“España Es Como Una Madre”

Our most memorable Uber driver in Madrid was a young Pakistani man.  We gave him twenty minutes; he gave us his odyssey.  Too bad I failed to record the conversation, because this would have been a great interview to broadcast on Spanish radio.

Our driver’s story: Back in Pakistan, he lived in hunger, so he left home to seek his fortune.  In popular parlance, he became part of the “European migrant crisis.”  He traveled solo, journeying from Pakistan to Iran to Turkey.  Then he zigzagged around the EU, passing through Greece, Romania, Germany, Italy, and France.  Our driver gave few details, but each of these countries treated him badly.  He had to hide from the authorities, and could not legally work.

After three months, however, he reached Spain – and his life turned around.  My Spanish sources tell me that migrants must normally wait three years to receive work permission, but my driver somehow managed to get his work papers almost immediately.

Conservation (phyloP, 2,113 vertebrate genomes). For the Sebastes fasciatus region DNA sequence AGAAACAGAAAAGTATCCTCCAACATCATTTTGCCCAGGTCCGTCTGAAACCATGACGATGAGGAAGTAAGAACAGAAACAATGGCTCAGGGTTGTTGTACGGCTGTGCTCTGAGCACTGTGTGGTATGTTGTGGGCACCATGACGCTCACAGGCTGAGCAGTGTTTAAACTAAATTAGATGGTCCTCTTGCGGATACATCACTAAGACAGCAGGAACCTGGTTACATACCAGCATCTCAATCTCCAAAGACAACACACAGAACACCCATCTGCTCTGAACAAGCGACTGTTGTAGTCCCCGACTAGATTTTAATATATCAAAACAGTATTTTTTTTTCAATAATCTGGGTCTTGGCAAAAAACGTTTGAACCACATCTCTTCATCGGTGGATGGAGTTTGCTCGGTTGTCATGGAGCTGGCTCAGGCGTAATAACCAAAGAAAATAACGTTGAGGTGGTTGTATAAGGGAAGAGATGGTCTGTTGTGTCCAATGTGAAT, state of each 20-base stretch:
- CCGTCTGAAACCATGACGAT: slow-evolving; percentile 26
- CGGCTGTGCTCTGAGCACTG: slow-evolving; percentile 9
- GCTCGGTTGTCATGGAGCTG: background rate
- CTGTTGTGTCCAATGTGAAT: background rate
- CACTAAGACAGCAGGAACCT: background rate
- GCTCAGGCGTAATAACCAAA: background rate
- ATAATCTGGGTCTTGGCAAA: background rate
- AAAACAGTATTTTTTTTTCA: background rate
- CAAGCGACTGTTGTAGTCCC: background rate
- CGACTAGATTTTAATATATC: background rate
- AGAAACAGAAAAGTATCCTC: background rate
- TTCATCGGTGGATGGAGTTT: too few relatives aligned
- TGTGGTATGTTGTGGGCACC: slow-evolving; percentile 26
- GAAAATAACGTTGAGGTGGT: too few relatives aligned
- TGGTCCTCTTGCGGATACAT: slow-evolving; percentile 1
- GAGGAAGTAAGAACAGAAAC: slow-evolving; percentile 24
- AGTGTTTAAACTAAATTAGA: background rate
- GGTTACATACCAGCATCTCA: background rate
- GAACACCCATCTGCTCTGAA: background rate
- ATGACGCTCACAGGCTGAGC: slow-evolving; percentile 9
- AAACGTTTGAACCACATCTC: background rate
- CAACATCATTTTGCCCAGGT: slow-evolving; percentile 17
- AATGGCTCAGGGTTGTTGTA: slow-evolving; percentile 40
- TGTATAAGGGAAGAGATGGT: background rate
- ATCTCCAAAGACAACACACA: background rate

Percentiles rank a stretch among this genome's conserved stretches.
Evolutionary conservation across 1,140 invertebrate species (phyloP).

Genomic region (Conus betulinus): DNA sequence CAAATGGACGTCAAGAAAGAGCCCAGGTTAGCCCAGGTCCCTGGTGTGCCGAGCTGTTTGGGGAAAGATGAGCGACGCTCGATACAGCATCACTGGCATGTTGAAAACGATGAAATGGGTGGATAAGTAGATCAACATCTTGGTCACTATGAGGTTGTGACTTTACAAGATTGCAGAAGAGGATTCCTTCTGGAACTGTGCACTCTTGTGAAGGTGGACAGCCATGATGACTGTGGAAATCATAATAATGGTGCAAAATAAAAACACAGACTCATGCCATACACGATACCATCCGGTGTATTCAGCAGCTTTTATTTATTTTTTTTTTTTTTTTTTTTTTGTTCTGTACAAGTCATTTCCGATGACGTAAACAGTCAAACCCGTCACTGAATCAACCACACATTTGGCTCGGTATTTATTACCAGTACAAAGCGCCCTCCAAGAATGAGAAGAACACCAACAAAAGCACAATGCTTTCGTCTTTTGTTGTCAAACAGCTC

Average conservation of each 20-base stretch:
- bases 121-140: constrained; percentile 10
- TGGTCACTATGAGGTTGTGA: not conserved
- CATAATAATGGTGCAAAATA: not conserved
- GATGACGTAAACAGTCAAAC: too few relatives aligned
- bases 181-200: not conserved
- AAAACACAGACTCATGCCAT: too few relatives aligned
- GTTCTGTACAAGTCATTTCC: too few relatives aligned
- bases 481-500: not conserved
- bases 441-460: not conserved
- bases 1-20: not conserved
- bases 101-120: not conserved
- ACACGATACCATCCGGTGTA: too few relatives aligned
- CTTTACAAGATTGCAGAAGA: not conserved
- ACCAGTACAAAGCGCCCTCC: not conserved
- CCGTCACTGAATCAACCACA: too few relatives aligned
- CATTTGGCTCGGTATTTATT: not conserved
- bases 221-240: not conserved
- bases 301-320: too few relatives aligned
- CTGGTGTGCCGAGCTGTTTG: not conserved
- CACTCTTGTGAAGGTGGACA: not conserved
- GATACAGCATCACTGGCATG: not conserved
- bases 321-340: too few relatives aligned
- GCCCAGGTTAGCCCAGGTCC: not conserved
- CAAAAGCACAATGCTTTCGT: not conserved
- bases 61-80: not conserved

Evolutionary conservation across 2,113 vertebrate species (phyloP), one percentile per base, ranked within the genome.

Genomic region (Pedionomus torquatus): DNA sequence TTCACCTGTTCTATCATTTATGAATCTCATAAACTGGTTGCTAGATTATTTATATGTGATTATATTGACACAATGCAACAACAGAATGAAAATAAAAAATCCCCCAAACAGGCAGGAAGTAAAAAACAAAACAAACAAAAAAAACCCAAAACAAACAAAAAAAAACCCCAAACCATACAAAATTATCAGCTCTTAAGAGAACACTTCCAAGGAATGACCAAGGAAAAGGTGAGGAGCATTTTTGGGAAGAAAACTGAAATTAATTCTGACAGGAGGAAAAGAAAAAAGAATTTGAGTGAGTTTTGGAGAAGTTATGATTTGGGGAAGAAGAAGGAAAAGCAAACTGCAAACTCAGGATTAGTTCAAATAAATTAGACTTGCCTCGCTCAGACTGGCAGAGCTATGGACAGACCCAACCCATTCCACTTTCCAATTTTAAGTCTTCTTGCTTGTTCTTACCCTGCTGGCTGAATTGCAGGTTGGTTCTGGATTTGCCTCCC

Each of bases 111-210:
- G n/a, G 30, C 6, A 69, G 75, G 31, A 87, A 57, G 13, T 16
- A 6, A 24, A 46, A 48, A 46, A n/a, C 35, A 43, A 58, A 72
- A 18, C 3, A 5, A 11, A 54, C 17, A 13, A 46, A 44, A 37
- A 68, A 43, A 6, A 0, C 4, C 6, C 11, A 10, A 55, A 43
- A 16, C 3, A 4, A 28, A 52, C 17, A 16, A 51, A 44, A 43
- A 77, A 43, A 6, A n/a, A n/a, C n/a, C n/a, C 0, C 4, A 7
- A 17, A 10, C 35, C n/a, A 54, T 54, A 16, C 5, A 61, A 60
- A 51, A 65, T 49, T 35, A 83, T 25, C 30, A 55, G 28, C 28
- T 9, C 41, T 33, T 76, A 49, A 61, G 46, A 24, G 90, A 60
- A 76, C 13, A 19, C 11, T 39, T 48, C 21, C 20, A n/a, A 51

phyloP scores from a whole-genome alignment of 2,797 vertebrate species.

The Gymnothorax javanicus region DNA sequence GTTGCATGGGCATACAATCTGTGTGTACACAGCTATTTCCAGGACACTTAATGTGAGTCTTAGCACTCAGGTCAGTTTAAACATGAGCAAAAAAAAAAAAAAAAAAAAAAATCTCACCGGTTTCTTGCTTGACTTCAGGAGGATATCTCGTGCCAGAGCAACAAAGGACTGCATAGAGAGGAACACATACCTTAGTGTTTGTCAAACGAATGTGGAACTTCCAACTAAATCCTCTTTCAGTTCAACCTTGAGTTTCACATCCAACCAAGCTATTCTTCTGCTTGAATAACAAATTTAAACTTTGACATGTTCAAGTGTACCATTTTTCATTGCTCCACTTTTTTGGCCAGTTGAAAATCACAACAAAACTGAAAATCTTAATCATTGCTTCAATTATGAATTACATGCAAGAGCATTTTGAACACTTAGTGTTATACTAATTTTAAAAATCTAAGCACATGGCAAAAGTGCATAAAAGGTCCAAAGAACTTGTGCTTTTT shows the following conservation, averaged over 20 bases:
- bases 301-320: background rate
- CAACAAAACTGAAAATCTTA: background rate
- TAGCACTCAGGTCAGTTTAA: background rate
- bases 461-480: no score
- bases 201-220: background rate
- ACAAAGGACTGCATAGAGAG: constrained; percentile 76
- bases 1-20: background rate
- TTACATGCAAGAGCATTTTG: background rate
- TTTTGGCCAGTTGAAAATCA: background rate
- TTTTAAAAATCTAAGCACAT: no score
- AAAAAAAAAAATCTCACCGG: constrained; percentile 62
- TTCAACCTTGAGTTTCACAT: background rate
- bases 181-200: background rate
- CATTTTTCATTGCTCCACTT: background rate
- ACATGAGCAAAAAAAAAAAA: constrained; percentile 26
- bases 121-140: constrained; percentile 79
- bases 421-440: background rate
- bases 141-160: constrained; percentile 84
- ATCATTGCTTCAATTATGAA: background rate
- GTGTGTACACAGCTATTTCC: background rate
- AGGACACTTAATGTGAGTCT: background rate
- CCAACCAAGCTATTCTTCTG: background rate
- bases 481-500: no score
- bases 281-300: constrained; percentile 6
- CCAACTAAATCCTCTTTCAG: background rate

Three years later, he speaks Spanish, has plenty to eat, and loves his new home.  Indeed, he practically describes Spain as a libertarian paradise: work hard, don’t hurt people, don’t steal, and you’ll have a good life.  Using his Spanish travel documents, he was even able to visit Britain.  He liked it, but saw no hope of ever legally working there.

My Spanish is very poor, but I had no trouble understanding our driver when he gushed, “España es como una madre” – “Spain is like a mother.”  He didn’t say a word about government benefits; he was overjoyed to live in a country where he could live in peace and get ahead by working hard.  Though we didn’t even have a language in common, he was my kind of guy.  The American Dream is also the Spanish Dream, because both are the World Dream.

Save as PDFPrint
Liked it? Support this contributor on Patreon!
Bryan Caplan

Written by 

Bryan Caplan is Professor of Economics at George Mason University and Senior Scholar at the Mercatus Center. He is the author of The Myth of the Rational Voter: Why Democracies Choose Bad Policies, named “the best political book of the year” by the New York Times, and Selfish Reasons to Have More Kids: Why Being a Great Parent Is Less Work and More Fun Than You Think. He has published in the New York Times, the Washington Post, the Wall Street Journal, the American Economic Review, the Economic Journal, the Journal of Law and Economics, and Intelligence, and has appeared on 20/20, FoxNews, and C-SPAN. He is now working on a new book, The Case Against Education.

Leave a Reply

avatar
  Subscribe  
Notify of